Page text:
Another system developed for SNS’s VULCAN beamline, but potentially also portable to others, combines high temperatures with flow of inert gases and also uniaxial tension and compression. The Resistive Heating Gas Enclosure Loadframe (RHEGAL) presented by An et al. allows for maximum loads of 4.4 kN at a maximum temperature of 1200 °C in an inert atmosphere. This is combined with a capability for rapid heating (up to 60 °C/s) making it an highly optimized system for the study of non-equilibrium phase transformations in materials such as steel. A further uniaxial load frame has been developed by White et al. for the NOMAD beamline. This system was optimized for the study of cementitious materials with total scattering techniques and allows for a load of ∼1.7 kN to achieve 0.022 GPa. The load frame with dimensions in the order of ∼30 cm height is easily portable and adaptable to other beamlines.
In addition to these uniaxial compression environments, two contributions focus on the application of hydrostatic compression. Dos Santos et al. described the existing gas pressure cell capabilities available for SNS and HFIR beamlines. Furthermore, a new radial collimator optimized for SNS SNAP’s beamline has been developed for these cells to reduce sample environment scatter. While these gas pressure cells are limited to a maximum of 0.7 GPa, Haberl et al. presented a newly optimized diamond cell for single crystal neutron diffraction to 10 GPa. The maximum of 10 GPa under hydrostatic compression is thereby locked in upon load application up to 98.1 kN. This cell can be cooled to 5 K and has been demonstrated for single crystal quantum materials and other crystals at SNS’s CORELLI and SNAP beamlines as well as HFIR’s HB-3A four circle and IMAGINE diffractometers.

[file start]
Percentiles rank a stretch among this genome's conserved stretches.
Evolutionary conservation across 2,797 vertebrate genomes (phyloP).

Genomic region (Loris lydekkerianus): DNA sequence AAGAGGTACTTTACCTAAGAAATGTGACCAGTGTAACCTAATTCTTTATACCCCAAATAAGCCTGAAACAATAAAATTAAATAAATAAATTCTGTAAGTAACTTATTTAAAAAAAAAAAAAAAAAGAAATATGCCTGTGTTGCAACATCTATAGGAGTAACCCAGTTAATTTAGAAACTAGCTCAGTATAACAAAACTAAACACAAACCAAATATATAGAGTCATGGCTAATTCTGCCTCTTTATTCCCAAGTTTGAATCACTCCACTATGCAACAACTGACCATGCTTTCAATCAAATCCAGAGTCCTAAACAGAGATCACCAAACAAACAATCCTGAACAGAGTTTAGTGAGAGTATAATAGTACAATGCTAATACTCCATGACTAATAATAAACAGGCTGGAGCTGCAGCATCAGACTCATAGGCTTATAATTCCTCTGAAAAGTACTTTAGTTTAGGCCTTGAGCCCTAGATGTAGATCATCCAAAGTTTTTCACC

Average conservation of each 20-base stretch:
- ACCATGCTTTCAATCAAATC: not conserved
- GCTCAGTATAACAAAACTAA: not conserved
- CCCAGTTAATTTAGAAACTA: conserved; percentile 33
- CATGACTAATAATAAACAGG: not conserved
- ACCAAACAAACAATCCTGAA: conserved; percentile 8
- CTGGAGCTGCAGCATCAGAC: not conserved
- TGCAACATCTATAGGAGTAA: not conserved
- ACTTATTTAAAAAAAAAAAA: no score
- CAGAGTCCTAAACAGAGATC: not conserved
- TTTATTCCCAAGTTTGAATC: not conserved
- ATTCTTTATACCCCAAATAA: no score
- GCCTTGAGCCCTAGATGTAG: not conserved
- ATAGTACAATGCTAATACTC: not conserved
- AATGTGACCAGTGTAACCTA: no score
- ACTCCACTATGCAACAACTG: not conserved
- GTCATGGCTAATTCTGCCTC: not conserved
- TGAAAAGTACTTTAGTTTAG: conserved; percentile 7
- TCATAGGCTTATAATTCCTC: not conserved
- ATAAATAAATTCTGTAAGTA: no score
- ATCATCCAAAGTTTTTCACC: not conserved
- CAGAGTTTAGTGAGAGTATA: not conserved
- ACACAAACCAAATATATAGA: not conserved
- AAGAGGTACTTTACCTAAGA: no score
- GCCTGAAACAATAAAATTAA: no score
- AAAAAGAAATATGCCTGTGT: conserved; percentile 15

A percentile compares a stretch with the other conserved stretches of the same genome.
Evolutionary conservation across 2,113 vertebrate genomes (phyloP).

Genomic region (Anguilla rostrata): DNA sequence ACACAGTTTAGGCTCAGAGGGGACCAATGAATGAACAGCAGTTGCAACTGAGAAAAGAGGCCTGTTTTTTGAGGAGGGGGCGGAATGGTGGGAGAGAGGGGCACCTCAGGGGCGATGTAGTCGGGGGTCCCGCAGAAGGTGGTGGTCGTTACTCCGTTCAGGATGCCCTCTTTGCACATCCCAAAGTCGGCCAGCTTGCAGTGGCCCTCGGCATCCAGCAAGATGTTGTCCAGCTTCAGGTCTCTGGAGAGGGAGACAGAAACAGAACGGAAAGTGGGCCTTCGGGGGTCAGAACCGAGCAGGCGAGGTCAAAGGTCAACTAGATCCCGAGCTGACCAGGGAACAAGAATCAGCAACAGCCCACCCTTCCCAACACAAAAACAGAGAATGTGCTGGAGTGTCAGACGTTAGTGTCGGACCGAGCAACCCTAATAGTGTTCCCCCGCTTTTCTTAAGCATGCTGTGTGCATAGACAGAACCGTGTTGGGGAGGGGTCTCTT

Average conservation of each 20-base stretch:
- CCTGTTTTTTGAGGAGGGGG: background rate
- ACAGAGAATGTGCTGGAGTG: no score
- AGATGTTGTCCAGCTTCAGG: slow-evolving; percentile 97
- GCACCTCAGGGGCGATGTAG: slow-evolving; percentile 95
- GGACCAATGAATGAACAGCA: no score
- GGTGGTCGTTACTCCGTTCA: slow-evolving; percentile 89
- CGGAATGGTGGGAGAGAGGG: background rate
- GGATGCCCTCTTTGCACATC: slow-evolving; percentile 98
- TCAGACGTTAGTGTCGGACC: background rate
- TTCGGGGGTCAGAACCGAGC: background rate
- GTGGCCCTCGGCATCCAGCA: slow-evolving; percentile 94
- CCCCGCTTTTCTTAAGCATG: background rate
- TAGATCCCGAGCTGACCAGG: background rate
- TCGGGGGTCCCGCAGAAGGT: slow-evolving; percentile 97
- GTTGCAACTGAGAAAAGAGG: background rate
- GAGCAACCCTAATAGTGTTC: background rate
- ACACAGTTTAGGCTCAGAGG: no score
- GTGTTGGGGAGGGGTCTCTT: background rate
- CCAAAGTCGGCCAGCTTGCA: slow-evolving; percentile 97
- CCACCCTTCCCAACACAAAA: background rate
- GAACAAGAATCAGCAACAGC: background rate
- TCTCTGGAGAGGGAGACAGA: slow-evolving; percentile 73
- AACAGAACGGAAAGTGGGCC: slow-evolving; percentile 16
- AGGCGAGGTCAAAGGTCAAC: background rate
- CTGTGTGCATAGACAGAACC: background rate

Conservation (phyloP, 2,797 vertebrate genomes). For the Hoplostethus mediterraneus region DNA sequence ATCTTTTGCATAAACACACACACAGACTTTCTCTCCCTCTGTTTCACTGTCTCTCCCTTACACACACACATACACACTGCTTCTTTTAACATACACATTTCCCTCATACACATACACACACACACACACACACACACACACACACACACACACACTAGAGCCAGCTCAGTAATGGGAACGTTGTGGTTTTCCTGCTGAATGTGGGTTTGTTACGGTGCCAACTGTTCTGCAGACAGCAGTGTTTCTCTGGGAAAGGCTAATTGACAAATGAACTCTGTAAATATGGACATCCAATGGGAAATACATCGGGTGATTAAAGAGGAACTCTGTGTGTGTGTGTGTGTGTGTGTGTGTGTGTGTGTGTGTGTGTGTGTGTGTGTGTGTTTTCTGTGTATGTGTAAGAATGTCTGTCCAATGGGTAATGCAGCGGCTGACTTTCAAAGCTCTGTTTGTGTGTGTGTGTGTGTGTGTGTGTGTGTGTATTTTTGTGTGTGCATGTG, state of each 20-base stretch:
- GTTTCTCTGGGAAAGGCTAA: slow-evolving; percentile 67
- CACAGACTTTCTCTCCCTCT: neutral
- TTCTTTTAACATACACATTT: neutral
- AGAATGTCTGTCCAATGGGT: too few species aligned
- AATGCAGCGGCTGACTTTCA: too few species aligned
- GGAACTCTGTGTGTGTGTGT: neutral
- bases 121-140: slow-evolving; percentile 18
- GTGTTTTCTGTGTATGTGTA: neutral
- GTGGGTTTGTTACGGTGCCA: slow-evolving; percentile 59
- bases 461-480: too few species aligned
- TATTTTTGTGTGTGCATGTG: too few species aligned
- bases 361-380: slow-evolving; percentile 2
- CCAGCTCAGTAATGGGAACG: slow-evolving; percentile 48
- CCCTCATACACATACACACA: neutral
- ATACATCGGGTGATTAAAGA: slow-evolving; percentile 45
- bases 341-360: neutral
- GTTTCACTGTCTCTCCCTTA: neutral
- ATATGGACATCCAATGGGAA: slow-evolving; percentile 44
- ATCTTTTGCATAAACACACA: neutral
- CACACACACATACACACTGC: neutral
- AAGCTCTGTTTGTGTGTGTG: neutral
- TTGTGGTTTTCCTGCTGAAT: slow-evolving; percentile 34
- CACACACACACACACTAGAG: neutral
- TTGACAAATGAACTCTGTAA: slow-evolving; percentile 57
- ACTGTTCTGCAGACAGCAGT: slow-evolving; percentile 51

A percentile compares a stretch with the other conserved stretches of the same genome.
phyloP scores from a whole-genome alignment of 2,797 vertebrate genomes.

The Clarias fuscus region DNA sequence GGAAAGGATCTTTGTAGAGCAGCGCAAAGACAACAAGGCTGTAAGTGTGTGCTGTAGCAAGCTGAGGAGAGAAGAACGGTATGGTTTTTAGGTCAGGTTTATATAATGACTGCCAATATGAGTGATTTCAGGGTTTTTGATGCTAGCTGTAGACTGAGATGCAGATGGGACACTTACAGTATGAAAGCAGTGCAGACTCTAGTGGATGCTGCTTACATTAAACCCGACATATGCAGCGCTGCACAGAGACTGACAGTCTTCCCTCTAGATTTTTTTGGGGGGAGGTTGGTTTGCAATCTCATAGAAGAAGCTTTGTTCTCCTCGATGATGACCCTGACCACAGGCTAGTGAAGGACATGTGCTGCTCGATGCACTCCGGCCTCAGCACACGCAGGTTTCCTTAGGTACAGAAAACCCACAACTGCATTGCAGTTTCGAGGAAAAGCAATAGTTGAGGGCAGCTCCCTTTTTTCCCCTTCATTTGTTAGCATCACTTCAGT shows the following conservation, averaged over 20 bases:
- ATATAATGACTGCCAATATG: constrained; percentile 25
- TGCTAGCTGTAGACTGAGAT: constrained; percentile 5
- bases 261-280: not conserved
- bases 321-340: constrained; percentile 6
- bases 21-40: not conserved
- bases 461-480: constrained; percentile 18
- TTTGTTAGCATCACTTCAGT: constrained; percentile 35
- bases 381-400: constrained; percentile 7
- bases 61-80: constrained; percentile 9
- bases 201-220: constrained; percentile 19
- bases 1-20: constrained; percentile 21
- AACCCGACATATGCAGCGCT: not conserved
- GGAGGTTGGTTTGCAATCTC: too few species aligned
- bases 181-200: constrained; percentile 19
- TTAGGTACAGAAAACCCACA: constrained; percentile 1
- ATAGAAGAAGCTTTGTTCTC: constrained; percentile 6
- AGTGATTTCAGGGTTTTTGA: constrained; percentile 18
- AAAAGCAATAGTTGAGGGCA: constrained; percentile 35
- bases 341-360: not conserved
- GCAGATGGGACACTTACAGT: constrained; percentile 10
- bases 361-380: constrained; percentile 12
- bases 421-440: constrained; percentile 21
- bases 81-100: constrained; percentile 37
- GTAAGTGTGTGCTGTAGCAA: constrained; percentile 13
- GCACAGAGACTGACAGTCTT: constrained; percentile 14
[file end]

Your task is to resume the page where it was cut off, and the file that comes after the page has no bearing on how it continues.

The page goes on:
These many new sample environments present an important contribution to the development of capabilities and the advancement of neutron diffraction methods, at ORNL, in addition to the diffractometer developments themselves.
ADVANCES IN NEUTRON DIFFRACTION DATA REDUCTION AND ANALYSIS
Integral to the success of every modern neutron diffraction measurement is the data reduction and analysis workflow available to users.3,4 Modern computers and algorithms are continuously ushering in new possibilities for data-informed experimental feedback during measurements and increasingly complex, data-rich, and robust analyses post experiment. The fourth section of the Special Topic describes several areas in neutron diffraction data reduction and analysis recently advanced at ORNL. The topics are meant to provide a flavoring of recent developments, rather than a complete review of current capabilities.